The answer to the above question lies in an experiment conducted by professor Charles Goetzinger of Oregon State University. Goetzinger had a student come to class dressed in a black bag — a process that was repeated for months. Students were initially hostile to the black bag, but they gradually became curious and eventually came to like the bag. This proves the mere-exposure effect.

    Implication for your business in 2017:

    The more people are exposed to what you have to offer, the higher your conversion rates. Regularly share your content on social media — statistics show that resharing old posts on social media can boost engagement by 686 percent. Similarly, start an email list in order to give yourself an avenue to constantly reach your audience. The more avenue you have to reach people, and the more times you actually reach them, the more receptive they will become to your offer and the higher your conversion will be.

  • The Economist Pricing Experiment, and What Decoy Pricing Can Do for Your Sales

  • In an attempt to see the impact decoy pricing can have on sales, psychologist Dan Ariely decided to test the famous Economist pricing on 100 of his students at MIT. He initially gave them two options and asked them to choose:

    • Web-only subscription — for $59
    • Print and web subscription — for $125

    68 percent chose the web-only subscription and 32 percent chose print and web. Ariely then decided to switch things up by introducing a decoy price. He gave the following options:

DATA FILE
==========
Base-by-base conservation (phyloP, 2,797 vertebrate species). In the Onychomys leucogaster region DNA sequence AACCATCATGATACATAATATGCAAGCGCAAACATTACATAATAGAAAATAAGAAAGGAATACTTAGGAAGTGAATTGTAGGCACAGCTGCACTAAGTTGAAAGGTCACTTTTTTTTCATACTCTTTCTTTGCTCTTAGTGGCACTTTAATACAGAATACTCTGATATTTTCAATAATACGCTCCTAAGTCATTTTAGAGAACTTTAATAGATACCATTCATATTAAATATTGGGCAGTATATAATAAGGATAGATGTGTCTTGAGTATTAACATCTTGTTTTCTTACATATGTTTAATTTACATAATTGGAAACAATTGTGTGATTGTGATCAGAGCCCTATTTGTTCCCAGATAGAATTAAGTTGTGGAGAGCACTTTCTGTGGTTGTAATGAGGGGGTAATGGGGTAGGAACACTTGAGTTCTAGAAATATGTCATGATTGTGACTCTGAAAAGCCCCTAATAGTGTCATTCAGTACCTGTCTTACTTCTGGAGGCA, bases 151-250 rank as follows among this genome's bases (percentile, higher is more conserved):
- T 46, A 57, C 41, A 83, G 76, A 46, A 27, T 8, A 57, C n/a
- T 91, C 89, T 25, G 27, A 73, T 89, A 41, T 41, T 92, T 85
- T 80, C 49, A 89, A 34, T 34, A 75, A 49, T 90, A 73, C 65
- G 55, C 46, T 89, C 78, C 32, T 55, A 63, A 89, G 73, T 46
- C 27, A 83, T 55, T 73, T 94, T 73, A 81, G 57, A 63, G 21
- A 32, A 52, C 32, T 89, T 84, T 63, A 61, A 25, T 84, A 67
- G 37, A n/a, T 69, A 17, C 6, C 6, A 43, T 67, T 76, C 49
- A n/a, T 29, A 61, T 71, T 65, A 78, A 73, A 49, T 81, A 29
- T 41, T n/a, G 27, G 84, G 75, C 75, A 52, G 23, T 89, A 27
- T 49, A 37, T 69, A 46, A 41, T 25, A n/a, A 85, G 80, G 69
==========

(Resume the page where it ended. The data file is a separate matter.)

• Web-only subscription — for $59
    • Print only subscription — for $125
    • Print and web subscription — for $125

    This changed things drastically. A whopping 84 percent of people chose the print and web subscription (they felt they were getting a bargain!), 16 percent chose the web-only subscription and 0 percent chose the print only subscription.

    By introducing a decoy price, Ariely was able to make an initially unattractive, “expensive” package look like a bargain, more than doubling its initial conversion rate.

    Implications for your business in 2017:

    You can use this same principle to boost product sales, especially if you are selling expensive products. Introduce a decoy price that gives people something “extra” at the price of an apparently weaker product. Just because people feel they are getting a bargain, and that the price could be a mistake, sales and conversions will go up drastically.


    Sales and conversions is not complicated. Once you know a few psychologically proven principles, you will be surprised at the massive conversion increase you can record. Make effective use of the above principles and watch your sales grow in 2017.

    John Stevens is a marketing consultant and the founder of Hosting Facts.

    Source:: Search Engine Watch RSS